Hello. I’m a buyer persona.

What goes into a buyer persona? Attributes, behaviours, motivations, personal needs.

What was once ‘target audience’ is now a buyer persona – a much richer, deeper understanding of who is buying your product and services.

In my early career, we were always encouraged to go further than gender, age, lifestyle choices, education and professional accomplishments. Stating male, mid-30s, where they sat on the National Readership Survey (ABC1C2DE) and what they liked or disliked, simply wasn’t enough.

We were encouraged to really try to get into the mindset of those buying so we could understand why they made the choices they did – and why or why not they might buy the product or service we’re selling.

We tried hard to colour up their lives and give insight in to why they would choose to buy to something, uncovering the emotional triggers to purchase – all so the creative team could capture that in words and pictures. It was all about hearts and minds.

Back then, it was tough. I was in my 20s and didn’t have much life experience. How the heck would I know why some middle-aged man did what they did?! My planner at the time pushed and pushed, and whilst it resonated with me (and has stuck with me), it was hard to put myself in someone else’s shoes.

This is difficult for most people too. It’s hard to see someone else’s perspective and understand why they do the things they do. We’re not mind readers.

But with better communications come better understanding of the customer – no matter whether you’re architecting a website, writing a white paper or creating a marketing campaign. Knowing and understanding who is buying and why they’re buying is powerful stuff.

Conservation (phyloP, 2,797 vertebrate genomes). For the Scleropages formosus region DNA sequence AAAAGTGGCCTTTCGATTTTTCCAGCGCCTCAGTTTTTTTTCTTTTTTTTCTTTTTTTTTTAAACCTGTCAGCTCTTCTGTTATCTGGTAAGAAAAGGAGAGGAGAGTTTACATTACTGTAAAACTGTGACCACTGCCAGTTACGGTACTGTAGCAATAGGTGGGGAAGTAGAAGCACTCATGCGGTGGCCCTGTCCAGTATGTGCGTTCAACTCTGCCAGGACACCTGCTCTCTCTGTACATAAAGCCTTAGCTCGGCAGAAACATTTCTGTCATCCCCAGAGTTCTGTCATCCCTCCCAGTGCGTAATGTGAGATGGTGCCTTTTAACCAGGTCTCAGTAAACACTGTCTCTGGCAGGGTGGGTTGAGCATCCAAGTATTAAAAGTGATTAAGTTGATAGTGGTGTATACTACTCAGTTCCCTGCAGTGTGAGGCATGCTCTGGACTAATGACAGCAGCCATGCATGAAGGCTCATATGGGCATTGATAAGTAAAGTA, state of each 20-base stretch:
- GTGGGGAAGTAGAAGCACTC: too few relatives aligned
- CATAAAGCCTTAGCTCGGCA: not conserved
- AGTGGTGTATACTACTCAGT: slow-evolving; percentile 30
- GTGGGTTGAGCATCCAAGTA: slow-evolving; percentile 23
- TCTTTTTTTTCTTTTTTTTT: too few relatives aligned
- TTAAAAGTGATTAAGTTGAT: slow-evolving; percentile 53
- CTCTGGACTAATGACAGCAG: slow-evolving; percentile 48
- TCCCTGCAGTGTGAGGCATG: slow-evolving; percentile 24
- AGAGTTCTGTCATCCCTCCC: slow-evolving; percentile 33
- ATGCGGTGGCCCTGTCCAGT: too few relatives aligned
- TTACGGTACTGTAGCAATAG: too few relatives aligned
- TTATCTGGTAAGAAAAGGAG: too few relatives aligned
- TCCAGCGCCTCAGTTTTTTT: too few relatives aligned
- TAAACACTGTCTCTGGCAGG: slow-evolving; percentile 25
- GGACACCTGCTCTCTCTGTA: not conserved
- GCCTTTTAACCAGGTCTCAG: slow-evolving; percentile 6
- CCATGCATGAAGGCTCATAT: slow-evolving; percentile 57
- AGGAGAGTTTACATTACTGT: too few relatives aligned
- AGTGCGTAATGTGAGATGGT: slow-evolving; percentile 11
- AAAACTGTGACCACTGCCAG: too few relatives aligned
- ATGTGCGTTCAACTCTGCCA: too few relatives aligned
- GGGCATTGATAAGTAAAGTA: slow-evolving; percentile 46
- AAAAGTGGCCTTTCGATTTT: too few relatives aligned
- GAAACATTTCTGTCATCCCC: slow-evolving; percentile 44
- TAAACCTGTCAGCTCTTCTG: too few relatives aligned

Now, it’s all about personas (rather than target audiences). Personally, I prefer the concept of a buyer persona as it puts the focus firmly on the buyer, not on the marketer. And ultimately, the buyer or customer always comes first.

So how is a ‘buyer persona’ different new?

These days, we don’t colour the description of who’s buying with Acorn references or NRS categories. It’s simply not rich enough. It gives an indication of who you’re talking to, but doesn’t provide that deeper insight.

People buy for many different reasons and in business it’s no different. What’s more, you have the complexity of multiple buyers that you need to convince with your marketing activity. They all have different a rationale and all need the information presenting in a different way.

For now, let’s stick with what a buyer persona should consist of.

For that deeper perspective, I want to know the usual insights – age, likely gender and stage in career. It’s also helpful to know who they report to and how they function in a team.

I’d then like to know the likely personality type they are. Are they dominant, results-focused and ambitious risk-takers, or are they analytical, detailed and highly technical? Different people suit different roles in an organisation and all have a part to play in the buying process. It’s also worth noting that different personality types require a very different message and format so that they are given the information in a way that suits them.

For example, we did a workshop for client and identified two very distinct types of IT director. The main sectors they sold to were charity and financial services.

With the charity sector, we found that most of the IT directors worked at the charity because they felt connected to the specific cause – there was a level of altruism with what they did.

With financial services, what drew them to the role was financial returns and kudos of working within a large financial institutions doing large project work.

Same job title, very different types of people – and both need communicating to in very different ways.

As part of our buyer profiles, we’d uncover the typical pressures they face, the types of decisions they need to make, what typically motivates them in their professional life and equally as important what concerns them.

We’d also look at the behaviours they exhibit at work and at home, their lifestyles, the technology they used and how they use it, what media they consume and how they consume it.

We’re looking for insights about behaviour, emotional triggers and a deeper understanding of what they’re about – what it is that makes them tick.

With that in hand, documented and ratified by a bit of research, the marketing that comes off the back of it is powerful. It resonates and delivers action.

How do your buyer personas stack up?

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